Skip to Main Content
It looks like you're using Internet Explorer 11 or older. This website works best with modern browsers such as the latest versions of Chrome, Firefox, Safari, and Edge. If you continue with this browser, you may see unexpected results.

Passport Event- Calling Bullshit: Global Climate Change Week

Analyzing the News

Be aware of: bias, political propaganda, intentional disinformation, satire, attention-seeking click-bait, conspiracy theories, and sloppy reporting.

ASK: Who wrote it? Who benefits? Who is left out?

Always Ask the 4 Ws

 
 
Created by Hillary Ostermiller, June 2019

Evaluating Science News

Evaluating science in our daily lives

It seems like every day another 'groundbreaking' scientific study is reported in the news - but sometimes it can be really hard to:

  • identify whether or not a reported study's findings and everyday impact have been misrepresented or exaggerated
  • determine if the original study being reported was conducted well and if its results can be trusted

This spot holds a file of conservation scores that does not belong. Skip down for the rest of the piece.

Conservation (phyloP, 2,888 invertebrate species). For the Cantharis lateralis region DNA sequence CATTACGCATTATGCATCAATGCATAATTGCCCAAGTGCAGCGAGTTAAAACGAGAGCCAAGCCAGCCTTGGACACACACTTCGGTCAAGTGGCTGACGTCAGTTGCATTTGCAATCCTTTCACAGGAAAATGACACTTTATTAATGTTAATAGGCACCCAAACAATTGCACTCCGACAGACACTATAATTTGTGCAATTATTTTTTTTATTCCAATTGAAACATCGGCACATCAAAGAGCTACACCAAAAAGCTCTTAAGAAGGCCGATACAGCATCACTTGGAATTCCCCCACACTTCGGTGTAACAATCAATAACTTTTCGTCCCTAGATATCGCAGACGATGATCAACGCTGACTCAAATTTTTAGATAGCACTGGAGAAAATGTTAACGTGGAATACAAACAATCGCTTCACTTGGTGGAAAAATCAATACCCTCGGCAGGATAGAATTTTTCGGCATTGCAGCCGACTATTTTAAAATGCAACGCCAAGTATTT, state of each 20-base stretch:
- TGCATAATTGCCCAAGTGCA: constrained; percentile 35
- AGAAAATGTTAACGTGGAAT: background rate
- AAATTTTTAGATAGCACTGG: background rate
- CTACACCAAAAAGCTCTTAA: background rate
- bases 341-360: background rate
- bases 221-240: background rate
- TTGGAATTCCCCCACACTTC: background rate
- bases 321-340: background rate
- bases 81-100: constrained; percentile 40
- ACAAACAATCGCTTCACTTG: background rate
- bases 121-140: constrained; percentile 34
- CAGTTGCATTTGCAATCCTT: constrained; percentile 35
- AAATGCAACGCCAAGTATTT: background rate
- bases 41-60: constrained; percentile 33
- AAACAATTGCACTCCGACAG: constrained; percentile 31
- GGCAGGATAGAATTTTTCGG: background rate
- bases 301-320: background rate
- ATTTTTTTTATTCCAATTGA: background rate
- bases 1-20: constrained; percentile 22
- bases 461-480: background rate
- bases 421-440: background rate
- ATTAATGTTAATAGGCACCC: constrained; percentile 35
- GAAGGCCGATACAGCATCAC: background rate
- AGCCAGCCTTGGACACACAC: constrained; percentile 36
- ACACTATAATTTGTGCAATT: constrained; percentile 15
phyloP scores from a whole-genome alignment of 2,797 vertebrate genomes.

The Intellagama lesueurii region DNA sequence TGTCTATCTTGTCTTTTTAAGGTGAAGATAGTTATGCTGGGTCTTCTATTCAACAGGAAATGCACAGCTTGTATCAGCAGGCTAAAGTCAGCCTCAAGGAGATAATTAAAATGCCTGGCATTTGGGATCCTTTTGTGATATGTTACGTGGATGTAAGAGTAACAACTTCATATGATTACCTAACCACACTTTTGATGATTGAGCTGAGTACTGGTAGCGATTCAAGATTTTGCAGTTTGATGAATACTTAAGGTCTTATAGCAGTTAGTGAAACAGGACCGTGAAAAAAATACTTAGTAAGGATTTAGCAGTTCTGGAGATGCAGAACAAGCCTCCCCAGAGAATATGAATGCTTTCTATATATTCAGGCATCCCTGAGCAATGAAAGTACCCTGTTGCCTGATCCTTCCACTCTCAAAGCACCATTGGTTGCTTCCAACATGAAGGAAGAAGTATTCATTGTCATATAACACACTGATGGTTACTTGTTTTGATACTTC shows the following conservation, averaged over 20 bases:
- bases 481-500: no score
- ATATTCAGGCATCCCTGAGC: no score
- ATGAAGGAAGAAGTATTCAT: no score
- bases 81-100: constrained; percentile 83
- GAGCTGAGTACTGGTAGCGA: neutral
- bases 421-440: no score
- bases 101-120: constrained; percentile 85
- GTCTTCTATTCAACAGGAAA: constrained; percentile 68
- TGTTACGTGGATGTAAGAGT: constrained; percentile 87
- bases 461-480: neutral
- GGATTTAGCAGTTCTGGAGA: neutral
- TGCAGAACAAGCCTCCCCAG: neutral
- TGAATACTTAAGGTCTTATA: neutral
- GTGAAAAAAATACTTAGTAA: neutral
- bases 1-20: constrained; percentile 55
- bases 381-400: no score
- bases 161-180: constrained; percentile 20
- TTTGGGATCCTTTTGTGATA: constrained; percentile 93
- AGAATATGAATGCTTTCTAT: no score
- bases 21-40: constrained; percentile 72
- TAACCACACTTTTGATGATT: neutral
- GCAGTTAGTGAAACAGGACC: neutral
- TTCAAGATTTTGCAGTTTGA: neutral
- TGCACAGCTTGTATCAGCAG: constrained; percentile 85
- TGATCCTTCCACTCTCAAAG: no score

• understand its true impact on our everyday lives

Some questions to ask yourself the next time you see a clickbait headline debating the existence of climate change, a bestselling wellness book by a celebrity, or an ad for a new wonder diet pill:

  • Does the social media post or product packaging try to use scientific-sounding language to seem more legitimate? Tactics like ‘scienceploitation’ are often used to push questionable health treatments
  • If you're reading a news article, do other scientific experts provide their opinion and explain what a study's findings could mean for the real world? Just ONE study on 10 people what works for the general population
  • Is just one source or a single study being cited as definitive proof of their position? More often than note, a poorly-constructed, single study is cherry-picked and then amplified to justify a cause - such as anti-vaccination believers citing Andrew Wakefield's long-debunked study alleging a connection between autism and the measles vaccine 
  • Ask yourself if it's believable because the science seems sound, or if it just might be a case of confirmation bias - that is, you're more inclined to believe what you're hearing and ignore any proof to the contrary, because it reinforces your preconceptions about something 

For more help with separating scientific fact from myths, check out:

See also: How to I spot fake news?

Adopted from the University of Toronto How to improve your science literacy skills